Garlic has a pungent smell, and is good in certain dishes, but is there more too it? Why is garlic so often considered a great, healthy herb? Well, for one, it has the vital chemical compound allicin, which is a wonderful therapeutic ingredient with many medicinal qualities. The allicin compound contains sulfur, which gives the garlic its pungent savor and peculiar smell. The health benefits of garlic are innumerable. It helps fight heart ailments, fight cold, cough, and lowers blood pressure.

Garlic is the oldest known medicinal plant variety or spice in existence. Mankind recognized the curative qualities of this magic herb over 3,000 years ago. Sir Louis Pasteur, the scientist who discovered penicillin, effectively utilized the anti-bacterial qualities of garlic all the way back in 1858.

World War I medical surgeons used the health benefits of garlic juice as an antiseptic for treating war wounds. Garlic contains useful minerals such as phosphorous, calcium and iron, as well as trace minerals like iodine, sulfur and chlorine, which are also present in the cloves. In terms of organic compounds, garlic is one of the rare sources of allicin, allisatin 1, and 2.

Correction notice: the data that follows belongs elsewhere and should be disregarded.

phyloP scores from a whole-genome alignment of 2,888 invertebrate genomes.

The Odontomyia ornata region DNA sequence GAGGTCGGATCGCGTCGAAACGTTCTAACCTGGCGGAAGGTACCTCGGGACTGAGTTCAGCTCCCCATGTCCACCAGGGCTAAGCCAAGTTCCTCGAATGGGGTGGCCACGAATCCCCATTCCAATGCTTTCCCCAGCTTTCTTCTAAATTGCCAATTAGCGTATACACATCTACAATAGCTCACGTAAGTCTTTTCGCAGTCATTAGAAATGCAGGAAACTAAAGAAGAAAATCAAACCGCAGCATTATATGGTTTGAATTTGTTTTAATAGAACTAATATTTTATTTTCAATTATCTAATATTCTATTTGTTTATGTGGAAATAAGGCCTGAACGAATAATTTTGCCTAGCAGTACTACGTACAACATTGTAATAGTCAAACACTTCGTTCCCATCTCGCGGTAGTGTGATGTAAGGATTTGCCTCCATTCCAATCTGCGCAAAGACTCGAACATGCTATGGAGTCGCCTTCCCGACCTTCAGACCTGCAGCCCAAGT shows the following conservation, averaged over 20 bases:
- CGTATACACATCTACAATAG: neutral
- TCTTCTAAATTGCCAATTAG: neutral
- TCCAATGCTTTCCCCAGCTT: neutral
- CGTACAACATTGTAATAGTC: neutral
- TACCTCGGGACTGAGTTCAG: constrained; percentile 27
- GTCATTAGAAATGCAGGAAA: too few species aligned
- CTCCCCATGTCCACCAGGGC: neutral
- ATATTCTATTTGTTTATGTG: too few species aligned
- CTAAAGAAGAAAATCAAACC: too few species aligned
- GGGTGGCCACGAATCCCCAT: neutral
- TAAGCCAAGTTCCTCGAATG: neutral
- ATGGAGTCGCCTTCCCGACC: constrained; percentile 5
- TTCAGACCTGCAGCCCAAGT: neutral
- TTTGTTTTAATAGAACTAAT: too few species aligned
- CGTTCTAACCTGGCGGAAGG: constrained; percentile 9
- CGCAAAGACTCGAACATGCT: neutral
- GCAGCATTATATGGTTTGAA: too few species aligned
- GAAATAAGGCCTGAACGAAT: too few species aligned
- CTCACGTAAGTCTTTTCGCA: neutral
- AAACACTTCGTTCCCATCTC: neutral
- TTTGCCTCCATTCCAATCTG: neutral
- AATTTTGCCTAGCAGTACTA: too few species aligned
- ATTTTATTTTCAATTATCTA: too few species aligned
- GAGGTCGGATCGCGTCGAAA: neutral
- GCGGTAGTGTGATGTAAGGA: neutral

Health Benefits of Garlic
Some of the health benefits of garlic are explained in greater detail below.

Diabetes: Diabetes can harm the kidneys, inhibit nervous system functions, cause heart disorders, and even lead to poor eyesight. The oil extracted from garlic may protect diabetic patients from these side effects.

High Cholesterol Levels: Of the two kinds of cholesterol –LDL and HDL, the former is bad for human health. Garlic, rich in the allicin compound, effectively prevents LDL cholesterol from oxidizing. All those who have high cholesterol levels should include garlic in their daily diet.

Hypertension: Garlic is an herbal ingredient for curing hypertension. When exposed to high levels of pressure, the allicin present in garlic relaxes the blood vessels. Garlic also fights against thrombosis by reducing platelet aggregation.

Digestion: Daily inclusion of garlic in your diet aids in eliminating any digestive problems. Garlic assists in the normal functioning of the intestines for good digestion. Even swelling or irritation of the gastric canal may be rectified with garlic as a treatment.

Eye Care: Garlic is rich in nutrients like Selenium, Quercetin and Vitamin C, all of which help treat eye infections and swelling.

Ear Aches: Garlic is commonly used for curing ear aches, as it has se
veral antiviral, antifungal and antibiotic properties. Garlic oil can be made at home by squeezing the juice of garlic cloves and adding it to olive oil. The mixture should be kept at room temperature for a few days, but shouldn’t be saved indefinitely, if made at home.

ntestinal Problems: Garlic clears up most intestinal problems like dysentery, diarrhea and colitis. Its role in dispelling worms is phenomenal. It does not affect the functioning of useful organisms in the intestine, which aid in digestion, but it does destroy the harmful bacteria present in the intestines.